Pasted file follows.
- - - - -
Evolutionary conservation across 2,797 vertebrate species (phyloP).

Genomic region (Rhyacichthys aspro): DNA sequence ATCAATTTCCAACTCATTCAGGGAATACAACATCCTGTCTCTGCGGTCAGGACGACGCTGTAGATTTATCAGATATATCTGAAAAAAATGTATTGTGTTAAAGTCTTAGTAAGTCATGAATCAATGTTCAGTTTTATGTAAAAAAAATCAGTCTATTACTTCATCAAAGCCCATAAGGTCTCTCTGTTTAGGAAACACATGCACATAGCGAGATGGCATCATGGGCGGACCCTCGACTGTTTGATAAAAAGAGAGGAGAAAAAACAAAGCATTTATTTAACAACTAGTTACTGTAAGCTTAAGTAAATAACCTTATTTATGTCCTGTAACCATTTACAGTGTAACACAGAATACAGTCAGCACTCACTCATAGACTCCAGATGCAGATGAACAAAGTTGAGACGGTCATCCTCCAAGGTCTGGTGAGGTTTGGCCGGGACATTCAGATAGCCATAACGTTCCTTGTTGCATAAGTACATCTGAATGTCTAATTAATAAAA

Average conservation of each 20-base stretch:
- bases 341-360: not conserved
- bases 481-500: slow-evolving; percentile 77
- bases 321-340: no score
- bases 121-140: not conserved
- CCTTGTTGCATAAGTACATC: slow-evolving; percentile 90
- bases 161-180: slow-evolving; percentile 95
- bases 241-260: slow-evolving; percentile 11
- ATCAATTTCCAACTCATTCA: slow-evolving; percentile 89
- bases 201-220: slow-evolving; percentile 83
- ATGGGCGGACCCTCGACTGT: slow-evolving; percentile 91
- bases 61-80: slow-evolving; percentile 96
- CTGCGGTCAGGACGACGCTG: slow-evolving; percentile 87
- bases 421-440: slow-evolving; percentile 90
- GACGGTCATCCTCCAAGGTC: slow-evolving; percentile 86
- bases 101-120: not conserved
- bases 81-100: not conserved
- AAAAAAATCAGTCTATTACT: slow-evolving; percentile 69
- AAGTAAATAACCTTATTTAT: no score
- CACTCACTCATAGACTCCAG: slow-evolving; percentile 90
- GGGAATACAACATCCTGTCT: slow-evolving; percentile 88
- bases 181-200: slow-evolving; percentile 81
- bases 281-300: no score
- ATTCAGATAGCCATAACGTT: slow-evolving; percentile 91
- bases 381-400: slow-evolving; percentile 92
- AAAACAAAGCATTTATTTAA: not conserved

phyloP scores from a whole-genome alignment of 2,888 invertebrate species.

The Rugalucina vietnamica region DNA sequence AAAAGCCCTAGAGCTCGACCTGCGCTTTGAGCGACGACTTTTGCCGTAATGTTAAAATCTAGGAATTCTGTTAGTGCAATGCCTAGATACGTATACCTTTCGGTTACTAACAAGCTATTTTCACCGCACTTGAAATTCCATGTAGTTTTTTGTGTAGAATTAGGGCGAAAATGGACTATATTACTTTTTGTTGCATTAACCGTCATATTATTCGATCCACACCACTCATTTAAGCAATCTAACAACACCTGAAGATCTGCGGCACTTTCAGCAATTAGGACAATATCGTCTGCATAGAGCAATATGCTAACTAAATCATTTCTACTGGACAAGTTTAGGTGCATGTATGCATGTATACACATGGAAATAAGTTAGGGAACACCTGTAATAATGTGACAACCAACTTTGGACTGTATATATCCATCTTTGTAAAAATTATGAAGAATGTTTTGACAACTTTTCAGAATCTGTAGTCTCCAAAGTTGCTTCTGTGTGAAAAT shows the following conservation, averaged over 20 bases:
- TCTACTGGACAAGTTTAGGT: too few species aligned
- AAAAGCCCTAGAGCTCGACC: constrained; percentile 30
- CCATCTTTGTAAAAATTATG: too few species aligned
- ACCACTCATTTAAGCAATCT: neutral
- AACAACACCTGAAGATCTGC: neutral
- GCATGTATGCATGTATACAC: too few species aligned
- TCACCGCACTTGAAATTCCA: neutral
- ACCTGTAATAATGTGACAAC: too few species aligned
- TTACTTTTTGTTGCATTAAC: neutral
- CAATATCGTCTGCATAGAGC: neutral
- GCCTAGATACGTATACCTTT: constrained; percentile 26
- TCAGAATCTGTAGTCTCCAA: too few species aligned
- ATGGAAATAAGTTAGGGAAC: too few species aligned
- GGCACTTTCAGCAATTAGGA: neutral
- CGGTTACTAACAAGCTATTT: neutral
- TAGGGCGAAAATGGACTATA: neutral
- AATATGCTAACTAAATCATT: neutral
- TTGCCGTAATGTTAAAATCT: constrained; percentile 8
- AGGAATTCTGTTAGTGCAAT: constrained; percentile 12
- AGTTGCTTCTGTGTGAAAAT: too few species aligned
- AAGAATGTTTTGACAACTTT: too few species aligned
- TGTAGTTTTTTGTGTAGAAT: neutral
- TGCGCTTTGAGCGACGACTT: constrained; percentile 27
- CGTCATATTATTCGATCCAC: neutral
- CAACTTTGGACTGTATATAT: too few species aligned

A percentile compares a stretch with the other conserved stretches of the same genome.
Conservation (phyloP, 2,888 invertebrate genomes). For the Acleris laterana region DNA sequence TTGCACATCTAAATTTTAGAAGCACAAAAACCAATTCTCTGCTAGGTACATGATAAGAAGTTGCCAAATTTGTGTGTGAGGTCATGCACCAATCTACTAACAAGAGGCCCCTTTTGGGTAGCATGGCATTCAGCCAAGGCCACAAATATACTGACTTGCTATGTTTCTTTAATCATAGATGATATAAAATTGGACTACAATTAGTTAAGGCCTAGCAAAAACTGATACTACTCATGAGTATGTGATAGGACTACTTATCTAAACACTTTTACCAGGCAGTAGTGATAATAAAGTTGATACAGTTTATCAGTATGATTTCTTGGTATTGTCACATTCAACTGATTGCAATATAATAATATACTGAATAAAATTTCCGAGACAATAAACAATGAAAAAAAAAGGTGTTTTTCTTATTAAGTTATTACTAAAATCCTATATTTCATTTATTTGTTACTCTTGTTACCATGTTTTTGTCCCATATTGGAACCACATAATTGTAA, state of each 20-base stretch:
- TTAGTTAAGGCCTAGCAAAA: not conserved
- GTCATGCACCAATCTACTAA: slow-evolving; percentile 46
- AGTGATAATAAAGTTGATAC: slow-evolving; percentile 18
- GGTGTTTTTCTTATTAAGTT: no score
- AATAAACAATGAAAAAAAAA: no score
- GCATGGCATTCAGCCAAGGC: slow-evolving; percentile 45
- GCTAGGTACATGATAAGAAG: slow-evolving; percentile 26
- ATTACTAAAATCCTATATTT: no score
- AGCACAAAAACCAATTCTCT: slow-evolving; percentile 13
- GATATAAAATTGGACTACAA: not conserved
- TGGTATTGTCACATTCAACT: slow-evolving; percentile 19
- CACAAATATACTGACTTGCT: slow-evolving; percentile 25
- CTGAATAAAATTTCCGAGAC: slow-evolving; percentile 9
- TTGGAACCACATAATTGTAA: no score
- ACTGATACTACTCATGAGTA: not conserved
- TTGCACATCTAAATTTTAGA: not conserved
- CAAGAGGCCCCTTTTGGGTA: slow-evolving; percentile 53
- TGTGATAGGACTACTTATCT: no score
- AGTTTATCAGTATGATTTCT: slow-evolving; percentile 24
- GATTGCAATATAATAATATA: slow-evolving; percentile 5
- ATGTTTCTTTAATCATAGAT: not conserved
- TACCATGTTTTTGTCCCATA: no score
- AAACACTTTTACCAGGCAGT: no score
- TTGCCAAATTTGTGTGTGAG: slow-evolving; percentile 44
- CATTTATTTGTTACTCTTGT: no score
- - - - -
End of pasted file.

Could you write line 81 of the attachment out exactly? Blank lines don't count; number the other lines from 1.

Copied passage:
- TTGCCAAATTTGTGTGTGAG: slow-evolving; percentile 44